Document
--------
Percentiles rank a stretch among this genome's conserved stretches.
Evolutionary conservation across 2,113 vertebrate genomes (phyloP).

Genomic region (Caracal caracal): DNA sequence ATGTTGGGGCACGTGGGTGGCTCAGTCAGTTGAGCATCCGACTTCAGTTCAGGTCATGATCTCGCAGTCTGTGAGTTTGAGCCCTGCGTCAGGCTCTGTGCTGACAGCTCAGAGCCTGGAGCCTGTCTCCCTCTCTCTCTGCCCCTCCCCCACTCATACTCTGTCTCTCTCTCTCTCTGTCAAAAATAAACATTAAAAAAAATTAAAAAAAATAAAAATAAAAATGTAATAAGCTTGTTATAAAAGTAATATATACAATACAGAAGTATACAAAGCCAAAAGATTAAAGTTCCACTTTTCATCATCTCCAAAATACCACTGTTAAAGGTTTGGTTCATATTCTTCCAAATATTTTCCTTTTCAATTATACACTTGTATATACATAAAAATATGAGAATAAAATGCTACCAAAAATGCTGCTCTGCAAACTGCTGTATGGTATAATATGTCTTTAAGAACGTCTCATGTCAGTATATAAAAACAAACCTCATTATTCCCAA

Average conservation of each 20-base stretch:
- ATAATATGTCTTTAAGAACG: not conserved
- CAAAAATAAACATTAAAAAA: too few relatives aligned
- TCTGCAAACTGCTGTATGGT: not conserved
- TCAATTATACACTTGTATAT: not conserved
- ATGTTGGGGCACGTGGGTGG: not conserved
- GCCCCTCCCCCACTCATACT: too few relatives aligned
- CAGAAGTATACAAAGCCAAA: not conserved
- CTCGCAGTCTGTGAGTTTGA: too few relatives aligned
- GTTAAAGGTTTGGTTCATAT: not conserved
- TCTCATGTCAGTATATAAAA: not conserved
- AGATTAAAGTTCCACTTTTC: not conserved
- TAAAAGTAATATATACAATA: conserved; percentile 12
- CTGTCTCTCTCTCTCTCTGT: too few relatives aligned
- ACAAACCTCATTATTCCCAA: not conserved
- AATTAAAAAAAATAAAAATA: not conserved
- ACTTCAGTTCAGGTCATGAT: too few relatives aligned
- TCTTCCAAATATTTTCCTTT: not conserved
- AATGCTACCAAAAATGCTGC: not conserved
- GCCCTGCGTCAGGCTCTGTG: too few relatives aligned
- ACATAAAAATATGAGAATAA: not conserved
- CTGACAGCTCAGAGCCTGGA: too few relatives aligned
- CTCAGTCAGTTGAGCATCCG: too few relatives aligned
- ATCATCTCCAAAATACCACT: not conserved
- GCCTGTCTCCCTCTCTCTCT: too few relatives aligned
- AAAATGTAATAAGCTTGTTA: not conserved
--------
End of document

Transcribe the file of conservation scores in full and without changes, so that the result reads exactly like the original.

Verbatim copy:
Percentiles rank a stretch among this genome's conserved stretches.
Evolutionary conservation across 2,113 vertebrate genomes (phyloP).

Genomic region (Caracal caracal): DNA sequence ATGTTGGGGCACGTGGGTGGCTCAGTCAGTTGAGCATCCGACTTCAGTTCAGGTCATGATCTCGCAGTCTGTGAGTTTGAGCCCTGCGTCAGGCTCTGTGCTGACAGCTCAGAGCCTGGAGCCTGTCTCCCTCTCTCTCTGCCCCTCCCCCACTCATACTCTGTCTCTCTCTCTCTCTGTCAAAAATAAACATTAAAAAAAATTAAAAAAAATAAAAATAAAAATGTAATAAGCTTGTTATAAAAGTAATATATACAATACAGAAGTATACAAAGCCAAAAGATTAAAGTTCCACTTTTCATCATCTCCAAAATACCACTGTTAAAGGTTTGGTTCATATTCTTCCAAATATTTTCCTTTTCAATTATACACTTGTATATACATAAAAATATGAGAATAAAATGCTACCAAAAATGCTGCTCTGCAAACTGCTGTATGGTATAATATGTCTTTAAGAACGTCTCATGTCAGTATATAAAAACAAACCTCATTATTCCCAA

Average conservation of each 20-base stretch:
- ATAATATGTCTTTAAGAACG: not conserved
- CAAAAATAAACATTAAAAAA: too few relatives aligned
- TCTGCAAACTGCTGTATGGT: not conserved
- TCAATTATACACTTGTATAT: not conserved
- ATGTTGGGGCACGTGGGTGG: not conserved
- GCCCCTCCCCCACTCATACT: too few relatives aligned
- CAGAAGTATACAAAGCCAAA: not conserved
- CTCGCAGTCTGTGAGTTTGA: too few relatives aligned
- GTTAAAGGTTTGGTTCATAT: not conserved
- TCTCATGTCAGTATATAAAA: not conserved
- AGATTAAAGTTCCACTTTTC: not conserved
- TAAAAGTAATATATACAATA: conserved; percentile 12
- CTGTCTCTCTCTCTCTCTGT: too few relatives aligned
- ACAAACCTCATTATTCCCAA: not conserved
- AATTAAAAAAAATAAAAATA: not conserved
- ACTTCAGTTCAGGTCATGAT: too few relatives aligned
- TCTTCCAAATATTTTCCTTT: not conserved
- AATGCTACCAAAAATGCTGC: not conserved
- GCCCTGCGTCAGGCTCTGTG: too few relatives aligned
- ACATAAAAATATGAGAATAA: not conserved
- CTGACAGCTCAGAGCCTGGA: too few relatives aligned
- CTCAGTCAGTTGAGCATCCG: too few relatives aligned
- ATCATCTCCAAAATACCACT: not conserved
- GCCTGTCTCCCTCTCTCTCT: too few relatives aligned
- AAAATGTAATAAGCTTGTTA: not conserved